Alarmingly, however, the industry refuses to divulge the specific contents of their mixture, hiding behind the veil of intellectual property concerns. It is known that some hydraulic fracturing companies have used diesel fuel as a fracturing fluid. With such dangerous chemicals being pumped deep under the earth, the health risks posed by any potential mixing with groundwater can be very great. The water tables of entire cities, such as 90% New York City’s water supply, may become contaminated.
In addition to the broader environmental and water contamination issues associated with the extreme practice of fracking, fenceline communities located around these drill sites are disproportionately put in danger. Drilling for oil is a dirty and dangerous practice, even without the application of extreme techniques. Many fenceline communities have reported contamination of local water supplies, to the point where the tap water has become so filled with gunk that the water itself is flammable. The communities along the Barnett Shale region of Texas are an example of the local dangers of fracking at their worst.
DISH, Texas (named after the DISH Network satellite TV provider) is the site of eleven natural gas compression stations at its southern boundary. Both animals and people in the town were getting sick. After spending 15 percent of its annual budget on a private environmental air study, DISH found that the air in the town was saturated with extremely high levels of carcinogens and neurotoxins, including benzene. An NPRstory from November 2009 documents the health issues faced by the town. While the battle in DISH is shaping up to be the archetypal struggle between small town and huge corporation, it is easy to see that across the country extreme fracking sites present serious health risks for local communities. The cumulative effects of air pollution at the fenceline goes to show just how toxic fracking can be.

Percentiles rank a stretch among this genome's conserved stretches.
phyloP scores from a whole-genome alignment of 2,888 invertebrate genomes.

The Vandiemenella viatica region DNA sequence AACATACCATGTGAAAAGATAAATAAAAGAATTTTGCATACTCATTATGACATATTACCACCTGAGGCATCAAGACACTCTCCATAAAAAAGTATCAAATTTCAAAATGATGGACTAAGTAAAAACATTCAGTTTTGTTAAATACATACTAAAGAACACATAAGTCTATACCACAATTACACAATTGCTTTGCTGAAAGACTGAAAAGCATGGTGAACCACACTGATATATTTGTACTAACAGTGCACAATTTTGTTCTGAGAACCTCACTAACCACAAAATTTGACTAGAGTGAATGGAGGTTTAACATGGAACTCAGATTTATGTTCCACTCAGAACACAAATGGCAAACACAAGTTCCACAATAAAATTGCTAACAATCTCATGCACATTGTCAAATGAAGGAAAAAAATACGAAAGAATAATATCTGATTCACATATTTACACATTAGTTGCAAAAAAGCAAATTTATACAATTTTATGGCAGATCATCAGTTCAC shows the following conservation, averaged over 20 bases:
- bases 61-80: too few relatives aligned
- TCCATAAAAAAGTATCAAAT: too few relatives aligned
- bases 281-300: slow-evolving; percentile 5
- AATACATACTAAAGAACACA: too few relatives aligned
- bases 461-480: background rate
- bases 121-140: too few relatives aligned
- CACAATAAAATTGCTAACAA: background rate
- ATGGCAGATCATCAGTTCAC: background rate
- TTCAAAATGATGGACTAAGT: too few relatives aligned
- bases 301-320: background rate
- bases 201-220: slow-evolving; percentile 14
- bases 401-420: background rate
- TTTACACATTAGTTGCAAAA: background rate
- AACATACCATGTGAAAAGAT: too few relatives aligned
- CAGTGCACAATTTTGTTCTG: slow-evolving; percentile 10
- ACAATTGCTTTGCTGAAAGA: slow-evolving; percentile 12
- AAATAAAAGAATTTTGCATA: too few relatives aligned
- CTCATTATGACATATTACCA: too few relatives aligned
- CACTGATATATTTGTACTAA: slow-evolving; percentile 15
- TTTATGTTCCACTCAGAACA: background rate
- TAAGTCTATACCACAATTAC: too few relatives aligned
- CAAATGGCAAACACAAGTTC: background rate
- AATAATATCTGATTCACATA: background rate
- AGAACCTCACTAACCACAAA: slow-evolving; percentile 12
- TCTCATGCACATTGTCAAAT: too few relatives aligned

Recently, a pair of explosions at fracking wells in the Marcellus Shale has underscored the dangers inherent in the application of such extreme drilling technology. The explosions were a result of the failure of a piece of machinery called the blowout preventer. This is the same piece that failed in the BP gulf spill. There were no injuries in either fracking explosion, but in both instances tens of thousands of gallons of drilling fluids were released. No fluid has turned up in streams, but monitoring is currently taking place to see if any of the fracking fluid has seeped into groundwater.
Communities continue to fight back against the dangers of fracking. Communities already reeling from the fracking toxins, such as DISH, are organizing to continue to take fenceline sample data that can make a case for stronger local regulation and good neighbor practices. Communities that could become affected by future fracking development, such as those communities in the Marcellus region, are heeding Dish’s example and already mobilizing to keep toxins out of the local air.
The dangerous reach of fracking fluid even has huge population centers like New York City getting in the fight to protect their drinking water. Both local and state governments in the Marcellus region have begun to demand increased transparency and study in the process of fracking.
Communities in Arkansas, Colorado and New Mexico have contacted Global Community Monitor to start community monitoring projects. The state and regional environmental regulators have little to no information about the air and water contamination related to fracking.
For more information about the dangers of hydraulic fracturing, particularly on local fenceline communities, be sure to catch Josh Fox’s documentary, “Gasland,” broadcasting on HBO through 2012.